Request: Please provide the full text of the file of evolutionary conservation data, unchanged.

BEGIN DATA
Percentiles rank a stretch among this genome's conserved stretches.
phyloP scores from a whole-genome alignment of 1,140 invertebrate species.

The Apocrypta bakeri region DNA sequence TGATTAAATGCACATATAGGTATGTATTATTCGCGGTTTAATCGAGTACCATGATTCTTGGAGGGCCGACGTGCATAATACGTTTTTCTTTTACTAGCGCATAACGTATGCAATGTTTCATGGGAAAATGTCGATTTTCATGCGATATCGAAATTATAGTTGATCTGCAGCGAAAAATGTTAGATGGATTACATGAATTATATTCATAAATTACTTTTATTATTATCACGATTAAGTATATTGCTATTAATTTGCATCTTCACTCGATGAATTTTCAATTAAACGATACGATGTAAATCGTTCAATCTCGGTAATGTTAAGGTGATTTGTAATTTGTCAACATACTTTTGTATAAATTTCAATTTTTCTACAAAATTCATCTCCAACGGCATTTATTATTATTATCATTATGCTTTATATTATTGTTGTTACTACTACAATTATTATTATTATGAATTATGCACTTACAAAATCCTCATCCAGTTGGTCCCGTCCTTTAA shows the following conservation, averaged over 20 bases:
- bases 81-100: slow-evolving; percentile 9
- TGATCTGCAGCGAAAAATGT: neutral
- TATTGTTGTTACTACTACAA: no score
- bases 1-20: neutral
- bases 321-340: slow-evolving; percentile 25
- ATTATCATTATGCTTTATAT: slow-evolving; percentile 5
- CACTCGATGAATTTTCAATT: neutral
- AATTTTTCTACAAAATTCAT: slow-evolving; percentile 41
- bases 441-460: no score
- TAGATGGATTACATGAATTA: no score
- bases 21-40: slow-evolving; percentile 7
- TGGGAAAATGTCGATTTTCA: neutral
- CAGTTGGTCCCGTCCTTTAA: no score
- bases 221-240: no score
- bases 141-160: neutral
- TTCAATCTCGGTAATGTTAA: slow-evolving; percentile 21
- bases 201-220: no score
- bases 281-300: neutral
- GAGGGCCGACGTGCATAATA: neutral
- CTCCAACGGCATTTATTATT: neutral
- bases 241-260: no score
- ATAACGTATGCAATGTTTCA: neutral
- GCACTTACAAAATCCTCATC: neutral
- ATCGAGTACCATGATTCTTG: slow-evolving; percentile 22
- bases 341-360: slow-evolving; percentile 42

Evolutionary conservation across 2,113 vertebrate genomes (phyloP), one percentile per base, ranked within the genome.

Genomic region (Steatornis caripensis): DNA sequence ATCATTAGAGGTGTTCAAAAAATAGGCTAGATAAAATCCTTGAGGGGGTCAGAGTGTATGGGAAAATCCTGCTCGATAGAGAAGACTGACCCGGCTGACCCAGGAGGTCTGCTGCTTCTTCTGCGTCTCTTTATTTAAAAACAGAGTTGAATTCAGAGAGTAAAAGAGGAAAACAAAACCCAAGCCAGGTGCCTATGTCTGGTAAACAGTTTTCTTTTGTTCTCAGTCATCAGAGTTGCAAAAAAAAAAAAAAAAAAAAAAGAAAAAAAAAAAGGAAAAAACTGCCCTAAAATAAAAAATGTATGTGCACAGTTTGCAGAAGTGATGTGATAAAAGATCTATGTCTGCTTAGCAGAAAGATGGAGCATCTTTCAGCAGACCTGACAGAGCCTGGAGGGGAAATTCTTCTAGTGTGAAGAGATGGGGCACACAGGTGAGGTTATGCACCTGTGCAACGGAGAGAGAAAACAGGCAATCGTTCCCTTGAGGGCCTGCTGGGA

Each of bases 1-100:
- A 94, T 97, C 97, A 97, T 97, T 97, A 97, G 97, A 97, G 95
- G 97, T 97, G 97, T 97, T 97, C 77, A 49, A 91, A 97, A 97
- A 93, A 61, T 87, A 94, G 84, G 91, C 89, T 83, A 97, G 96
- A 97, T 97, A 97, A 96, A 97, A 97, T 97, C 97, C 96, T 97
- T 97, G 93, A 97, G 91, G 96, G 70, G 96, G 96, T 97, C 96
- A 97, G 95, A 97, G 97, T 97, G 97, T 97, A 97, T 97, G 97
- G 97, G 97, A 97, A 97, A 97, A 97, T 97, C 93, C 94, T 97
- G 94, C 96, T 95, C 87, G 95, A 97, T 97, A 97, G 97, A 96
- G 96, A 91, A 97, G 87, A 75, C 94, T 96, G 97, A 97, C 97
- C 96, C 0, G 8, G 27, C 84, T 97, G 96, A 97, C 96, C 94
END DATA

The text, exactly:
Percentiles rank a stretch among this genome's conserved stretches.
phyloP scores from a whole-genome alignment of 1,140 invertebrate species.

The Apocrypta bakeri region DNA sequence TGATTAAATGCACATATAGGTATGTATTATTCGCGGTTTAATCGAGTACCATGATTCTTGGAGGGCCGACGTGCATAATACGTTTTTCTTTTACTAGCGCATAACGTATGCAATGTTTCATGGGAAAATGTCGATTTTCATGCGATATCGAAATTATAGTTGATCTGCAGCGAAAAATGTTAGATGGATTACATGAATTATATTCATAAATTACTTTTATTATTATCACGATTAAGTATATTGCTATTAATTTGCATCTTCACTCGATGAATTTTCAATTAAACGATACGATGTAAATCGTTCAATCTCGGTAATGTTAAGGTGATTTGTAATTTGTCAACATACTTTTGTATAAATTTCAATTTTTCTACAAAATTCATCTCCAACGGCATTTATTATTATTATCATTATGCTTTATATTATTGTTGTTACTACTACAATTATTATTATTATGAATTATGCACTTACAAAATCCTCATCCAGTTGGTCCCGTCCTTTAA shows the following conservation, averaged over 20 bases:
- bases 81-100: slow-evolving; percentile 9
- TGATCTGCAGCGAAAAATGT: neutral
- TATTGTTGTTACTACTACAA: no score
- bases 1-20: neutral
- bases 321-340: slow-evolving; percentile 25
- ATTATCATTATGCTTTATAT: slow-evolving; percentile 5
- CACTCGATGAATTTTCAATT: neutral
- AATTTTTCTACAAAATTCAT: slow-evolving; percentile 41
- bases 441-460: no score
- TAGATGGATTACATGAATTA: no score
- bases 21-40: slow-evolving; percentile 7
- TGGGAAAATGTCGATTTTCA: neutral
- CAGTTGGTCCCGTCCTTTAA: no score
- bases 221-240: no score
- bases 141-160: neutral
- TTCAATCTCGGTAATGTTAA: slow-evolving; percentile 21
- bases 201-220: no score
- bases 281-300: neutral
- GAGGGCCGACGTGCATAATA: neutral
- CTCCAACGGCATTTATTATT: neutral
- bases 241-260: no score
- ATAACGTATGCAATGTTTCA: neutral
- GCACTTACAAAATCCTCATC: neutral
- ATCGAGTACCATGATTCTTG: slow-evolving; percentile 22
- bases 341-360: slow-evolving; percentile 42

Evolutionary conservation across 2,113 vertebrate genomes (phyloP), one percentile per base, ranked within the genome.

Genomic region (Steatornis caripensis): DNA sequence ATCATTAGAGGTGTTCAAAAAATAGGCTAGATAAAATCCTTGAGGGGGTCAGAGTGTATGGGAAAATCCTGCTCGATAGAGAAGACTGACCCGGCTGACCCAGGAGGTCTGCTGCTTCTTCTGCGTCTCTTTATTTAAAAACAGAGTTGAATTCAGAGAGTAAAAGAGGAAAACAAAACCCAAGCCAGGTGCCTATGTCTGGTAAACAGTTTTCTTTTGTTCTCAGTCATCAGAGTTGCAAAAAAAAAAAAAAAAAAAAAAGAAAAAAAAAAAGGAAAAAACTGCCCTAAAATAAAAAATGTATGTGCACAGTTTGCAGAAGTGATGTGATAAAAGATCTATGTCTGCTTAGCAGAAAGATGGAGCATCTTTCAGCAGACCTGACAGAGCCTGGAGGGGAAATTCTTCTAGTGTGAAGAGATGGGGCACACAGGTGAGGTTATGCACCTGTGCAACGGAGAGAGAAAACAGGCAATCGTTCCCTTGAGGGCCTGCTGGGA

Each of bases 1-100:
- A 94, T 97, C 97, A 97, T 97, T 97, A 97, G 97, A 97, G 95
- G 97, T 97, G 97, T 97, T 97, C 77, A 49, A 91, A 97, A 97
- A 93, A 61, T 87, A 94, G 84, G 91, C 89, T 83, A 97, G 96
- A 97, T 97, A 97, A 96, A 97, A 97, T 97, C 97, C 96, T 97
- T 97, G 93, A 97, G 91, G 96, G 70, G 96, G 96, T 97, C 96
- A 97, G 95, A 97, G 97, T 97, G 97, T 97, A 97, T 97, G 97
- G 97, G 97, A 97, A 97, A 97, A 97, T 97, C 93, C 94, T 97
- G 94, C 96, T 95, C 87, G 95, A 97, T 97, A 97, G 97, A 96
- G 96, A 91, A 97, G 87, A 75, C 94, T 96, G 97, A 97, C 97
- C 96, C 0, G 8, G 27, C 84, T 97, G 96, A 97, C 96, C 94